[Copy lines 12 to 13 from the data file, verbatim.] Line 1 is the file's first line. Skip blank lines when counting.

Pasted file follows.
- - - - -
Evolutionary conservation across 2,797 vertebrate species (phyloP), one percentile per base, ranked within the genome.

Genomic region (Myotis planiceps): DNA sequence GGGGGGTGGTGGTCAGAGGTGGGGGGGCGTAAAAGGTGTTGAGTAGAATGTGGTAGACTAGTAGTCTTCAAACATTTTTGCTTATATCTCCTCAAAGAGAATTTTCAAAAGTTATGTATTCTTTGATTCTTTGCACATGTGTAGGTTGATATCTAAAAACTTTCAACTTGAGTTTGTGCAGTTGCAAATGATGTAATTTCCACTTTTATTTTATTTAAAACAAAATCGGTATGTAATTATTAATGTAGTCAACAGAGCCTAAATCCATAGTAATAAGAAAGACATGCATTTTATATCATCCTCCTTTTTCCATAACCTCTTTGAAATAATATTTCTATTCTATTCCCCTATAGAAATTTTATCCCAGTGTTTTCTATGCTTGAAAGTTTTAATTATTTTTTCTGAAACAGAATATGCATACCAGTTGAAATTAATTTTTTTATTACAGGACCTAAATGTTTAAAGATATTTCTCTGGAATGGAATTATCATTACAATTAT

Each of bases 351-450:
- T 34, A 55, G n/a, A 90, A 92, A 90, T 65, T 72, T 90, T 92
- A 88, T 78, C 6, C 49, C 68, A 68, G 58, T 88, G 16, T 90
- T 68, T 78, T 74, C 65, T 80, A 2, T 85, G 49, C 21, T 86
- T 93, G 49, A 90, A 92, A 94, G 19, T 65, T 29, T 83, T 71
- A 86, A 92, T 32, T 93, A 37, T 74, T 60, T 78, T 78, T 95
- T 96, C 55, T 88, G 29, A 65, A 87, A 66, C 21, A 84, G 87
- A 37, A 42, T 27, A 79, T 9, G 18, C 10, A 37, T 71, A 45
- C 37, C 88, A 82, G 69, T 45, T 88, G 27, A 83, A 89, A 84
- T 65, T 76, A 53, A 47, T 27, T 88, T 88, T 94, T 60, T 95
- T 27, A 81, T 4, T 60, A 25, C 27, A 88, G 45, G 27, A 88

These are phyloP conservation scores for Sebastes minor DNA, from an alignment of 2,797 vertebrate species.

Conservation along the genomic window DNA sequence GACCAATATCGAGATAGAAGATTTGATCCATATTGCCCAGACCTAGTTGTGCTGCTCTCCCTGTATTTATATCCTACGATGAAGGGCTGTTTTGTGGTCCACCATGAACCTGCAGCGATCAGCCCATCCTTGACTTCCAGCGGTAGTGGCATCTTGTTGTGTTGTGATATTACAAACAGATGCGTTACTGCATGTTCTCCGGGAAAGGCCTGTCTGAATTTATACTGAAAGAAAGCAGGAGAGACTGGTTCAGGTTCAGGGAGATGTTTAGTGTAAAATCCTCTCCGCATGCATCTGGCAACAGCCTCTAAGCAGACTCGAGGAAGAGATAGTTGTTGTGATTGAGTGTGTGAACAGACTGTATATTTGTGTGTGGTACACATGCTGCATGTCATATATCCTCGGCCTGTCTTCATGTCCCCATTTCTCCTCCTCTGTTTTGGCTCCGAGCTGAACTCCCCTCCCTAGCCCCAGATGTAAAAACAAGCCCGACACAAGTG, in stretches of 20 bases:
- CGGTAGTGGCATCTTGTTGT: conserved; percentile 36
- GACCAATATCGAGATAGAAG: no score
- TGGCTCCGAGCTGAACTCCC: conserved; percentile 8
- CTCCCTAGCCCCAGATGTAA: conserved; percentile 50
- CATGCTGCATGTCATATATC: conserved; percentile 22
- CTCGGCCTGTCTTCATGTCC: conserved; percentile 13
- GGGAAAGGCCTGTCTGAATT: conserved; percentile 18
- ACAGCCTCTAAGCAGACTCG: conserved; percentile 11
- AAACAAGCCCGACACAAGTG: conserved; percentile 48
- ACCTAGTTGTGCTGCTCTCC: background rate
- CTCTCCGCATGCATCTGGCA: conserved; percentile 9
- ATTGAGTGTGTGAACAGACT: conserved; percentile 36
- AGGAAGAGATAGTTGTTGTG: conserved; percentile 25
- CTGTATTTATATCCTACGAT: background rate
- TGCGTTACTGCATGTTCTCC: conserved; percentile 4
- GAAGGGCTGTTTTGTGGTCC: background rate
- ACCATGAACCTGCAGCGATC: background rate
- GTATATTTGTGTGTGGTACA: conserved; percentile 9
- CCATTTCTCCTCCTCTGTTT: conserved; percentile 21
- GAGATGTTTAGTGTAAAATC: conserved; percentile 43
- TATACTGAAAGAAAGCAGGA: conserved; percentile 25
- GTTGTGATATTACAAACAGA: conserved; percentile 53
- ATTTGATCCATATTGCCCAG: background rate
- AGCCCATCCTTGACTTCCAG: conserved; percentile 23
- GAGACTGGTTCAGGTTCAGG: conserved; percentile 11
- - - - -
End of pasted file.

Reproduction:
- T 65, T 76, A 53, A 47, T 27, T 88, T 88, T 94, T 60, T 95
- T 27, A 81, T 4, T 60, A 25, C 27, A 88, G 45, G 27, A 88